Published in Technology, Knowledge and Learning – Springer Nature B.V. 2018 Full Text Available at https://rdcu.be/4ESz
Teaching programming and coding skills in K-12 classrooms is becoming a part of science, technology, engineering, and math (STEM) programs across the United States. Often, these opportunities are available through extra-curricular activities such as Robotics club, math club, STEM club, etc. Increasing STEM opportunities for students who are English language learners, culturally and linguistically diverse learners, and/or students from underserved backgrounds is vital. In a pilot study prior to a larger, grant-funded study on the effects of metacognitive strategy instruction on elementary students’ academic performance, the principal investigator (PI) developed an activity with a corresponding assessment instrument. The PI initially incorporated floor-robots into an activity in two fifth grade science classrooms. Pre/post survey analysis provided encouraging results. To follow up on the initial results, the PI and co-principal investigators (co-PIs) introduced floor-robots into eight additional fourth and fifth grade science classrooms over an additional school year, as well as in an after-school setting, to determine how floor-robots might be used effectively to engage elementary students in STEM learning. The investigators introduced over 257 elementary students to three types of floor-robots, and this provided students with opportunities to have hands-on access to programming and coding robots for specific purposes. Of the 257 students who interacted with the floor-robots, approximately 103 were provided with pre/post surveys on Roamer®, one of the floor-robots. Additional data analysis provided surprising and encouraging results. (more…)
In this excerpt from the Talking Turtle BBC Horizon Television Programme, researchers explain their success with using Turtle Robots with children with cerebral palsy. This is the first use of robots in special needs education. (more…)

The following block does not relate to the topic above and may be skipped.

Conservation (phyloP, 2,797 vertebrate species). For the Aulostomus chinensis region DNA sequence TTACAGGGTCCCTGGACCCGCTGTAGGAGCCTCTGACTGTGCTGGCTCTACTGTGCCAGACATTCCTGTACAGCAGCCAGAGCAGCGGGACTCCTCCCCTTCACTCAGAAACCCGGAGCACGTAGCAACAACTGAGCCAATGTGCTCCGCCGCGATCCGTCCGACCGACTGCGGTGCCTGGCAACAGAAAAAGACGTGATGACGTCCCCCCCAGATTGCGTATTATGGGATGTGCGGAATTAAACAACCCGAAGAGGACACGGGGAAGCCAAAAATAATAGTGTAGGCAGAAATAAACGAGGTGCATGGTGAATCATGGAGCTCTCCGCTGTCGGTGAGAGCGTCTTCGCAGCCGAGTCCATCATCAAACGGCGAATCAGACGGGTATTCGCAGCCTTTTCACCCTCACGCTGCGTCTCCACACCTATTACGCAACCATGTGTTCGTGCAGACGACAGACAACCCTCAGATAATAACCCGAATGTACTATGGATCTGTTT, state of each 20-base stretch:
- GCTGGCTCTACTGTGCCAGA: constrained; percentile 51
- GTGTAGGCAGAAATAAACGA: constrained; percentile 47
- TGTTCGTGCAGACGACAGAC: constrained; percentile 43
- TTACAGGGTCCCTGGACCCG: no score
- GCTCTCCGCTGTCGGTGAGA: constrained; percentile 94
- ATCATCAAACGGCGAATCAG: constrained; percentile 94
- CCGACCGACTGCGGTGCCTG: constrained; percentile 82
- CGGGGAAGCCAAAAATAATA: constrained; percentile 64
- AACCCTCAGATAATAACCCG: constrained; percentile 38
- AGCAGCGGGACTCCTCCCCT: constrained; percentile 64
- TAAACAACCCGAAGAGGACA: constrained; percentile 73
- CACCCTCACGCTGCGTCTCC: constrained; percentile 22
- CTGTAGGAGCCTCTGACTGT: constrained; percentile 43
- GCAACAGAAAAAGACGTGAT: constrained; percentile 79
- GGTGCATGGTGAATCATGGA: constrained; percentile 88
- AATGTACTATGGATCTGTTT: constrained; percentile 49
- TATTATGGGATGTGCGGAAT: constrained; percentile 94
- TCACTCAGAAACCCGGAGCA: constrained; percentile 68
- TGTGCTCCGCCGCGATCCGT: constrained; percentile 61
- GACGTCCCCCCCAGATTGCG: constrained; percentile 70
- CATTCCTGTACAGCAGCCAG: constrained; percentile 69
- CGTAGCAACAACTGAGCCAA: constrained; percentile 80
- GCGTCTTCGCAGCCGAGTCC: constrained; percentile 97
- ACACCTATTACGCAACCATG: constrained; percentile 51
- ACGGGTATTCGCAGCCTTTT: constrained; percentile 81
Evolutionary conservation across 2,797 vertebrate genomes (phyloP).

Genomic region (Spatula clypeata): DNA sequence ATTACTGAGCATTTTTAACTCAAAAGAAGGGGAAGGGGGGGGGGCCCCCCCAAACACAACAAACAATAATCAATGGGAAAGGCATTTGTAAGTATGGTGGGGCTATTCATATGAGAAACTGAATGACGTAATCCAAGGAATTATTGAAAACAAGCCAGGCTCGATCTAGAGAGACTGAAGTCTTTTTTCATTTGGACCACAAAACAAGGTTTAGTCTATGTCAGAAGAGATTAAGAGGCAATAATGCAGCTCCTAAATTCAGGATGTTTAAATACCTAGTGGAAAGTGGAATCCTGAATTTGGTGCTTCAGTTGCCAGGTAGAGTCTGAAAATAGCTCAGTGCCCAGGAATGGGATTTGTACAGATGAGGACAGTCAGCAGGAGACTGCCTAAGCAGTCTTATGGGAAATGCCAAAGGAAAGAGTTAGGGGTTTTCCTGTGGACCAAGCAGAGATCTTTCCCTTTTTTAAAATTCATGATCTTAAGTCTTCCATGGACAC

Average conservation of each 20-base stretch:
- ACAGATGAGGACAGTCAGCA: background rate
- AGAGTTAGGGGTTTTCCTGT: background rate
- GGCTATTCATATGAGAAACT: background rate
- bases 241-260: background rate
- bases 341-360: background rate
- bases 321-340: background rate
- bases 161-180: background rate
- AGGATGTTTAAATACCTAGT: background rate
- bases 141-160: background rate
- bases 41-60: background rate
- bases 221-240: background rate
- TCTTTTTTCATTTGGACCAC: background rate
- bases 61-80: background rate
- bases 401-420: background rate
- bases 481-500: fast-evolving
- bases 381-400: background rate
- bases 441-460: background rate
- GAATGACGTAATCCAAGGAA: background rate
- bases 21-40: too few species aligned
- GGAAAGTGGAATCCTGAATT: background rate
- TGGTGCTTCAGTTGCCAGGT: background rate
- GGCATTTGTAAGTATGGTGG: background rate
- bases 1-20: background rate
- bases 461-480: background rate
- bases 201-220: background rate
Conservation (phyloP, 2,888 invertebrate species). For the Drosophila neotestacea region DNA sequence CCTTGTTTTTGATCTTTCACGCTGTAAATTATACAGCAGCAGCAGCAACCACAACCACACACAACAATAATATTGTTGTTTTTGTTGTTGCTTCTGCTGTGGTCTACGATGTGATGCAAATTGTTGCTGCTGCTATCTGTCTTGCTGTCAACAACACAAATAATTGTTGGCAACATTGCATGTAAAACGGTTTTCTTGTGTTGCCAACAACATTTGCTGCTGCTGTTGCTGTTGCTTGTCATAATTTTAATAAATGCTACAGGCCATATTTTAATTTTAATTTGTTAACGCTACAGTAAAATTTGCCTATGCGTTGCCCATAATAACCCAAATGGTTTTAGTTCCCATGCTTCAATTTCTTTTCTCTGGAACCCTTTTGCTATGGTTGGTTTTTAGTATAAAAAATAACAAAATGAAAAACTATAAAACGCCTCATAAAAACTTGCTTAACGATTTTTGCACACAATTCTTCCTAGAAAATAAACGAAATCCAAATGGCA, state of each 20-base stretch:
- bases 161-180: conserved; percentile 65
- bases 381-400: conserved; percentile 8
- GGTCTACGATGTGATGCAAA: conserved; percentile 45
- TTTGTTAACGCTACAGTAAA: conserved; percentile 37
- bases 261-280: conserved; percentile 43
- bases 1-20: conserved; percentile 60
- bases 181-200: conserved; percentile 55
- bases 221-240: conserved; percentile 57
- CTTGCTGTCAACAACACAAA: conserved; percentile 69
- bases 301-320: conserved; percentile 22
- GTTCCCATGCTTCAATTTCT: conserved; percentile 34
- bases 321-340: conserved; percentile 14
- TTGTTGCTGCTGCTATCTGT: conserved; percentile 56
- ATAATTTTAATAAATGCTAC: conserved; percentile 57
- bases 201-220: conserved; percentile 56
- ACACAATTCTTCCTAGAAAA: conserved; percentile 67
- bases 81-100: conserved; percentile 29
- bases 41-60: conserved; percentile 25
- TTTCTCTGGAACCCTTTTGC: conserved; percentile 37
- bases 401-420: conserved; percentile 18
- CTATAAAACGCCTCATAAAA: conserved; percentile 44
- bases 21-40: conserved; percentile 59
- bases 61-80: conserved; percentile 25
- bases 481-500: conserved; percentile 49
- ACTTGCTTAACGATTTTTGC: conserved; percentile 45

13th to 16th July University of Warwick, UK
This video shows the presentation given by Dave Catlin on the 14th July, 2017.
If you search for definitions for Maker Space you will find words and phrases like enthusiasm, shared interest and technology. It represents a belief in the value of tinkering. Society has always respected the tinkerer and education have longed to bring their spirit to the classroom. Is it possible? How would you do it? This paper is an account of a school and a teacher who succeeding in achieving these goals. It records how he answered these questions and more importantly, how he created a Maker Space which helped deliver the curriculum, improve student test scores without suffocating the Maker Space spirit of adventure.
The new 2017 programs concerning primary school and middle school clearly mention computer algorithms and computer coding. We have seen that these two skills can be learned by programming certain mini-drones. This approach makes it possible to initiate all pupils, including those with special educational needs, not only into algorithms and computer coding, but also into other basic skills. (more…)
In 1986 Seymour Papert, the “father of Logo,” collaborated with award-winning film maker William Schwartz and Elizabeth Schwartz, who was Assistant Superintendent of the Ladue, Missouri School District, to produce Seymour Papert On Logo.
At the Constructionism Conference 2016, Bangkok, Thailand, Cynthia Solomon received a Lifetime Achievement Award. As one of the people involved from the start Cynthia took the opportunity to talk about the history of this remarkable project. This is a video of her presentation.
In 1983 a teacher and aspiring journalist Anth Ginn introduced me to the ideas of Seymour Papert and Turtle Robots. I loved it and set out to design my first educational robot. I was a mechanical engineer working on different contracts so I knew large numbers of talented people. I soon got a team together: Dave Ewins to do the electronics, Graham Carpenter for the software and Peter Pavlitski who organised the production. The result was the Valiant Turtle. The British Design Council included it their book the Best of British Design and I soon found out that education was how I wanted to spend my working life. We sold the last Turtle in about 2010 (we could not get the parts to make them anymore). A few days ago I came across Simon’s blog. He kindly let me add it to our records. I hope you find it interesting – Dave Catlin. (more…)